The Curse of Knowledge


So, I got an email …


No surprise, I get hundreds of emails every week. However, this one made me panic for a second.

“Pastor Kurt, I’m thinking about visiting your church, but I can’t find the address or service times anywhere on your church website.”


We just redesigned our website. It’s cool. It’s current. It’s dope. It’s amazing! There’s no way we missed putting this basic and critical info on our brand-new killer site.

We didn’t. The address and service times were there, just down the Home page a bit. Apparently, this dear person didn’t know how to scroll on a website. (Panic attack over.)

But then it struck me—often, too often, we suffer from the curse of knowledge.


What is the curse of knowledge?

The curse of knowledge happens when you are so familiar with something (like scrolling down a page on a website) that you forget what it’s like not to know.

We forget we were once unenlightened and clueless, and we operate as if everybody knows what we know. But they don’t.

Let me give you another example.

Remember when you were learning to drive? Everything was new, and you were stressed out trying to do all that needed to be done. It was terrifying.

Most of what you do now while driving is almost automatic. You don’t think, Okay . . . first I let off the gas . . . while simultaneously depressing the clutch pedal . . . while shifting from 1st to 2nd.

Nope. You don’t think about it; you just do it.

Years ago, when I was attempting to teach my son how to drive a stick shift, my frustrationometer went from 0-60 in about four nanoseconds. Why? Because I’d forgotten what it was like not to know how to drive and shift at the same time without grinding the gears to shreds.

The curse of knowledge is real. It happens all the time, and it’s a source of much relational tension between the informed and the not-yet-informed (which is a much nicer way of saying the ignorant).

A woman joins your team at work. She’s been a stay-at-home mom for a while but needed to get a job. Are you kind and patient with her because you remember how long it took you to figure out how to use the super-turbo-tech Z-3000 copier at work? Or will you succumb to the curse and treat her like an idiot?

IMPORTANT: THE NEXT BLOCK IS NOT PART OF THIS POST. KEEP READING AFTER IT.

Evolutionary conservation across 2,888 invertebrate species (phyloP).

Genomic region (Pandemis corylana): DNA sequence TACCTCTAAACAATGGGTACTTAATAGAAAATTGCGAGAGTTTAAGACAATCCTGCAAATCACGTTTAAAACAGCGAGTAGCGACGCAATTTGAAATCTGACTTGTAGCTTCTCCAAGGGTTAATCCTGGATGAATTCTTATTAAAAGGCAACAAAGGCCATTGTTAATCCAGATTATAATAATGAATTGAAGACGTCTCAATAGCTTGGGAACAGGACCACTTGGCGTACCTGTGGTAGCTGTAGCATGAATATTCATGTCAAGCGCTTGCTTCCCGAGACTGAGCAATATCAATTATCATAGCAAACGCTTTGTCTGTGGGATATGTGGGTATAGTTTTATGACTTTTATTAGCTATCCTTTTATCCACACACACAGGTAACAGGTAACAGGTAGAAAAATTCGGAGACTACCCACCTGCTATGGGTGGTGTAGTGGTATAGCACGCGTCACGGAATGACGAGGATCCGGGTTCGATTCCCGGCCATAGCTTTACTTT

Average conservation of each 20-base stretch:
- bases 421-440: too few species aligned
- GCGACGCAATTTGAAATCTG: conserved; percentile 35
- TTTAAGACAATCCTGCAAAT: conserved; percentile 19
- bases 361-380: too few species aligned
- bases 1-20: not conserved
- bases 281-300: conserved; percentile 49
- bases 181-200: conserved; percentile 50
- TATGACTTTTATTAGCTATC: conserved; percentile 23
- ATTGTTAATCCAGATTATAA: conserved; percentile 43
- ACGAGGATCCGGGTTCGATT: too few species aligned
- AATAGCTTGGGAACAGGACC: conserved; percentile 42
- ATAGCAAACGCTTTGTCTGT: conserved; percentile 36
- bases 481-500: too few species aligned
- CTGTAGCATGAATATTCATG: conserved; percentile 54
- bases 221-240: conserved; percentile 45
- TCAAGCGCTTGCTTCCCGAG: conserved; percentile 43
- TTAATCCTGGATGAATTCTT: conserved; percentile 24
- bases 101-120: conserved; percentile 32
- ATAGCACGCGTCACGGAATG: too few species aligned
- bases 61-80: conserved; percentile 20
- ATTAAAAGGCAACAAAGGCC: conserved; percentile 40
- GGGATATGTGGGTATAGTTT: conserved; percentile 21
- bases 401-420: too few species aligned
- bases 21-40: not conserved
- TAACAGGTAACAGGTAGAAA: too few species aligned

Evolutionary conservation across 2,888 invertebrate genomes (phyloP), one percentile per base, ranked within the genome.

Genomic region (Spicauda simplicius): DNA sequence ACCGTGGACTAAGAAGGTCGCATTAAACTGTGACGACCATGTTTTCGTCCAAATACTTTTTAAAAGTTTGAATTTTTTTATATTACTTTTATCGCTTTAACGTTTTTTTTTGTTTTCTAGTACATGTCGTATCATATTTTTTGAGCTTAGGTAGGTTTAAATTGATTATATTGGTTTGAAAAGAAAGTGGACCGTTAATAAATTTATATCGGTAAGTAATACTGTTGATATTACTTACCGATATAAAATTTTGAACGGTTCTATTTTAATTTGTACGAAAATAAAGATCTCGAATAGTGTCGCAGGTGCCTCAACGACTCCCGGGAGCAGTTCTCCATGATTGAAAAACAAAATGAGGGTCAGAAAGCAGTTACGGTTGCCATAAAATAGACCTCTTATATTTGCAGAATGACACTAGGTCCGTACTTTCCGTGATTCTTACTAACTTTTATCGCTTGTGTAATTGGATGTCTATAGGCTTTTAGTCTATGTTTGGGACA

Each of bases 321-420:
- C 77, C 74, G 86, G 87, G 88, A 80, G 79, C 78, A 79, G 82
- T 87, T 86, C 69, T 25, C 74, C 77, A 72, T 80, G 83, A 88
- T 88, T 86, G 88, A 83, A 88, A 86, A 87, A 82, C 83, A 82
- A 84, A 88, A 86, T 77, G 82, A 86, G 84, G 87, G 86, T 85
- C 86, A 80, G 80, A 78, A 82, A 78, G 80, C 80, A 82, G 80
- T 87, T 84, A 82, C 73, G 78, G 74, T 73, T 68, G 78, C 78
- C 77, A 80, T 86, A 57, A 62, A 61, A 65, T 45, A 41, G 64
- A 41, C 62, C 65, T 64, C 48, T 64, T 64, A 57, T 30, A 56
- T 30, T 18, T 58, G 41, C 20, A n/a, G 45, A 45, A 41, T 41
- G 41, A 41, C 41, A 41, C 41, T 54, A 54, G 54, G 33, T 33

You need to change a business flight because your boss didn’t bother to tell you until today that the meeting is on Tuesday, not Wednesday. So, you call the airline, and it takes you about two minutes to figure out that you know more about the flight schedule options than the newbie on the phone at Delta. Do you see this as an opportunity to grow in your patience and to encourage someone who’s got a lot to learn? Or will you allow the curse to make you curse?

Someone walks into your church who hasn’t been to church for about a thousand years. What’s more, the traditional church they did attend on Easter Sunday of ’98 wasn’t anythinglike your contemporary church is now. Can you imagine how they feel? Are you aware of or even remembering the courage it takes to walk into a new place, clueless about what to expect or what’s expected of you? (Think about your first day at college.)


Here’s the antidote to the curse: Remember what it’s like not to know. Then do for others what others did for you when you were ignorant, unaware, and totally confused.

Be kind.

Be patient.

Look at things, and especially at people, with the heart of someone who remembers what it’s like not to know what you now know.

Then smile and say, “I know this is tough. I remember my first day. It’s okay. In no time, you’ll be a pro. Hang in there. Everything is fine.”

Always keep in mind, knowledge should be a gift, a gift you graciously give to others, rather than a curse that makes you arrogant and others miserable.

For the record: gifts are good; curses are bad.


So, be a gift!



“Be kind and compassionate to one another.” 

Ephesians 4:32





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About the author : Kurt Bubna

Kurt Bubna

Kurt W. Bubna is a blogger, author, speaker, regular radio and television personality, and the Sr. Pastor of Eastpoint Church, a large non-denominational congregation in Spokane Valley, Washington. Bubna published his first book, Epic Grace: Chronicles of a Recovering Idiot, with Tyndale in 2013. He has also published Mr. & Mrs.: How to Thrive in Perfectly Imperfect Marriage, The Rookie’s Guide to Getting Published, a children’s book and a devotional. He and his wife, Laura, have been married for over forty years and have four grown children and seven grandchildren.

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